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Sunday, 29 March 2015

Narayana Health - A company to watch

In its website Narayana Health (NH) states it is ‘Amongst top 50 local dynamos of the world’ (

NH’s growth is phenomenal from 225 beds in 2000 in Bangalore to 7500 beds in 2014 in 29 hospitals across 17 cities. NH wants to grow to 30000 beds by 2018. NH has a project stated to be worth $2billion over 15 years in the Cayman Islands in association with an American non-profit partner for the purposes of medical tourism style of healthcare services.  (Cayman Island has a population of approximately 57000 with the financial services industry seemingly as its main economic activity and the world’s second most significant tax haven as per Wikipedia)

In percentage terms for the number of beds is 3333% growth in 14 years which is 238% growth each year.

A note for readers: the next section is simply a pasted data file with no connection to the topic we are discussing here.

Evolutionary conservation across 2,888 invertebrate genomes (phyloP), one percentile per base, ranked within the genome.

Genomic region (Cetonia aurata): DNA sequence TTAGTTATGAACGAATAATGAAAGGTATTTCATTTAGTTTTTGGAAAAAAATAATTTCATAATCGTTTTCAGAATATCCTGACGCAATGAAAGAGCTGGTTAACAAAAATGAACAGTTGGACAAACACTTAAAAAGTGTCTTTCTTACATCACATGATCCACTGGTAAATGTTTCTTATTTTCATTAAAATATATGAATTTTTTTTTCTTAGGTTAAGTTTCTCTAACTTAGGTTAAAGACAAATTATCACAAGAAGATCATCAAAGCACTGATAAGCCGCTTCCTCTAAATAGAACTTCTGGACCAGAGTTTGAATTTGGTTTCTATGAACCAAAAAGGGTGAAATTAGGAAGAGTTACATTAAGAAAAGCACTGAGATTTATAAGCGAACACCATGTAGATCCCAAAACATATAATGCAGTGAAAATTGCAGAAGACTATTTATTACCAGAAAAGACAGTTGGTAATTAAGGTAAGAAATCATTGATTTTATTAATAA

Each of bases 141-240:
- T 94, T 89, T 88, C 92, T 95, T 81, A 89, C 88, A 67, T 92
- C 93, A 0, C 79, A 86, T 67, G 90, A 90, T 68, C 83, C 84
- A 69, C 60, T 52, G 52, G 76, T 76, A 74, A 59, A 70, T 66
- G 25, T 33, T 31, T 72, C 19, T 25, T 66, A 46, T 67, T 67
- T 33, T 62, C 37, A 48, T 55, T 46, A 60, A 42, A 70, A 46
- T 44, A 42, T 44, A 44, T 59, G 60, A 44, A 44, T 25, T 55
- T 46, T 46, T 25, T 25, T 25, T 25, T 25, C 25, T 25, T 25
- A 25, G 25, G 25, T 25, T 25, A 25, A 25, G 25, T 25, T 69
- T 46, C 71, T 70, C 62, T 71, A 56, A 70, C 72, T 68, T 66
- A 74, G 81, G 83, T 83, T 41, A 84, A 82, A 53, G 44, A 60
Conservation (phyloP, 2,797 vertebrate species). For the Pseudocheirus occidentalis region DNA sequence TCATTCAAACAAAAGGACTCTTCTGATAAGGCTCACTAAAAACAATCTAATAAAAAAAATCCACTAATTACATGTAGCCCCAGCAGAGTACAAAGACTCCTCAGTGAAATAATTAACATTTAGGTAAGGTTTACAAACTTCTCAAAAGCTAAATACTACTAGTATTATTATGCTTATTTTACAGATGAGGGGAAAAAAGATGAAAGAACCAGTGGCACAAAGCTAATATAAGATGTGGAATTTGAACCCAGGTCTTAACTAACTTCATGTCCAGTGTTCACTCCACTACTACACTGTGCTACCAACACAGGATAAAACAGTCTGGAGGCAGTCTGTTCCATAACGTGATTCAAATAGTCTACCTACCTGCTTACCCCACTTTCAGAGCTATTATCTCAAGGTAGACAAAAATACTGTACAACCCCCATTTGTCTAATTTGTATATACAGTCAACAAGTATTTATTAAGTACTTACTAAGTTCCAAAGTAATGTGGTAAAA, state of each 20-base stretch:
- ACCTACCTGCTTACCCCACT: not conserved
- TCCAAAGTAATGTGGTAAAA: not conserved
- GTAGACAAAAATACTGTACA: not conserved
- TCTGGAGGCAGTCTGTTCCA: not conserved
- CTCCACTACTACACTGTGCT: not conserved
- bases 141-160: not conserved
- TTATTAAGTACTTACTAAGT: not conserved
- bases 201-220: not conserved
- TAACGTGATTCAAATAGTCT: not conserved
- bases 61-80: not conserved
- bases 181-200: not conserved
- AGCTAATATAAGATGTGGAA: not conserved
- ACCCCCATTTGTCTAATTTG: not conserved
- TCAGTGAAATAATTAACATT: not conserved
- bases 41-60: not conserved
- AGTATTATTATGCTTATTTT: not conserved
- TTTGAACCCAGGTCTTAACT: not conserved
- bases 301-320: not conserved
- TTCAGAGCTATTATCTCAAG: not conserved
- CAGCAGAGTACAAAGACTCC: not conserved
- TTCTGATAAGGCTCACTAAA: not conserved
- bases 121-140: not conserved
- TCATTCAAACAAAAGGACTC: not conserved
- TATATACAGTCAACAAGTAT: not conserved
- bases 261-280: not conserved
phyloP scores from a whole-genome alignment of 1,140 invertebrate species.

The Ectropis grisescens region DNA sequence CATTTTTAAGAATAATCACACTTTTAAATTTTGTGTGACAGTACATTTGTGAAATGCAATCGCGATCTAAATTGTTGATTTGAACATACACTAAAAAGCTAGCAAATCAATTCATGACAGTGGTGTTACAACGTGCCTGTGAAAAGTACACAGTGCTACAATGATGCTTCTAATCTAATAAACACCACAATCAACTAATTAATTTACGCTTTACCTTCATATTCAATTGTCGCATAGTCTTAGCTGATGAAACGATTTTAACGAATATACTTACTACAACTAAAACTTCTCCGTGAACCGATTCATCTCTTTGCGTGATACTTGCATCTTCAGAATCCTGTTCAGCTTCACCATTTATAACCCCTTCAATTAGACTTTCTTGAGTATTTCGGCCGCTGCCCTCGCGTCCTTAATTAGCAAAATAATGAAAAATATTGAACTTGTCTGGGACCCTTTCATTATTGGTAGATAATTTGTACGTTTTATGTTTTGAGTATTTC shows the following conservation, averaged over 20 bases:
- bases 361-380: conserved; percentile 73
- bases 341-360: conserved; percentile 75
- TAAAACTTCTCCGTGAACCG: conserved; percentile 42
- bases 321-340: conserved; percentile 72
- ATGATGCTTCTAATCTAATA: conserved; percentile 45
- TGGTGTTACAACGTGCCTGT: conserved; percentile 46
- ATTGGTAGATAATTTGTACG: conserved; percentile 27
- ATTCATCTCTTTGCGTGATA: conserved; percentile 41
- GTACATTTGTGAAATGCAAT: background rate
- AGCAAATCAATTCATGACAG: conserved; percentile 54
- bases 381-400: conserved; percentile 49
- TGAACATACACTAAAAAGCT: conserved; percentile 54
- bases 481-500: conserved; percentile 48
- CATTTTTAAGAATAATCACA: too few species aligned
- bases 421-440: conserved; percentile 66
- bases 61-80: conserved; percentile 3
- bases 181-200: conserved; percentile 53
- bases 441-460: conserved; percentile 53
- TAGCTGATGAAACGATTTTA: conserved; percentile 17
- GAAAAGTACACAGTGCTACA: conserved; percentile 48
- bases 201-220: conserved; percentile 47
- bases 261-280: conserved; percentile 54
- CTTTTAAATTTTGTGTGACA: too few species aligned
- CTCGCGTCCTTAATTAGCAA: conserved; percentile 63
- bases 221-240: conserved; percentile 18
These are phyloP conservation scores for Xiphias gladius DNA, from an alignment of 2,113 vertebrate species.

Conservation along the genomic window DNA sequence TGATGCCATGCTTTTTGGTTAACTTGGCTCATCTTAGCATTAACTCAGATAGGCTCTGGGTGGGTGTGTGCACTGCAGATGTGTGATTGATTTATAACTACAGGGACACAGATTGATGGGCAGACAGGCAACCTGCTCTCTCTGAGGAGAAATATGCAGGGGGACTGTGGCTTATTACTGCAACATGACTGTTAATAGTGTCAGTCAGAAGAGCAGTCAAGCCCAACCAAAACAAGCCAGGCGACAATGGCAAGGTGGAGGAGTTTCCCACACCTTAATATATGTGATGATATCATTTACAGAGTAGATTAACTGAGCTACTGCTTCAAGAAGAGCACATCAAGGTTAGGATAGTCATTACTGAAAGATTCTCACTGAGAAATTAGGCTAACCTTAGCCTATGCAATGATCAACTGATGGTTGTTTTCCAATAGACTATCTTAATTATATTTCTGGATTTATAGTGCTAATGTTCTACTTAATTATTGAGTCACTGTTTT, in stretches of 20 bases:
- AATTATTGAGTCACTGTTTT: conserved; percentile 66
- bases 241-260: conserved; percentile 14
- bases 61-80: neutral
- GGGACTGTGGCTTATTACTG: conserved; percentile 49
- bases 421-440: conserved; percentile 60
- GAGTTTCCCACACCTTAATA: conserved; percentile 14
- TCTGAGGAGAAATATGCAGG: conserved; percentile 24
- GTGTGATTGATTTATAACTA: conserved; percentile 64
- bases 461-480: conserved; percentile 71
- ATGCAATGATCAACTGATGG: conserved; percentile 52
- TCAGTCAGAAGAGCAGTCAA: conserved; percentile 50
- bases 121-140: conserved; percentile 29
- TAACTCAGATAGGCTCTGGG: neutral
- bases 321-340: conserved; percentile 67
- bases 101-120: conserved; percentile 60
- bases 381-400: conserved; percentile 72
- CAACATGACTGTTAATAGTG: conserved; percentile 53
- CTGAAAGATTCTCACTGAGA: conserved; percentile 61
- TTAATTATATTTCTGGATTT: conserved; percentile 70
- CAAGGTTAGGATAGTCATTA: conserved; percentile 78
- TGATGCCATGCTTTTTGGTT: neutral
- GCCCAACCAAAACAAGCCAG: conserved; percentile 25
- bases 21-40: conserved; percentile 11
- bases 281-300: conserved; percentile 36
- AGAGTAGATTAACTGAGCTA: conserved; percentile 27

With that kind of growth no wonder JP Morgan and Pinebridge invested $100million for a 25% stake in the company (  ). There are news reports that they are now looking to exit.

Narayana Hrudayalaya Private Limited (NHPL) is a company with a subscribed capital of Rs 3,000,000,000.00 ($48million) and a paid up capital of Rs 3,457,530.00 ($55000) according to their last balance sheet of 31/03/2014 filed with the Indian government. NHPL has ‘charge amount secured’ as charges registered in the MCA government of India website Rs 2,005,500,000.00 ($31million) to Indian financial companies. In other words it seems like NHPL has Rs 200crores of secured loans for Rs 34 lakhs worth of paid up capital. This company has many of its stakeholders’ representatives as directors.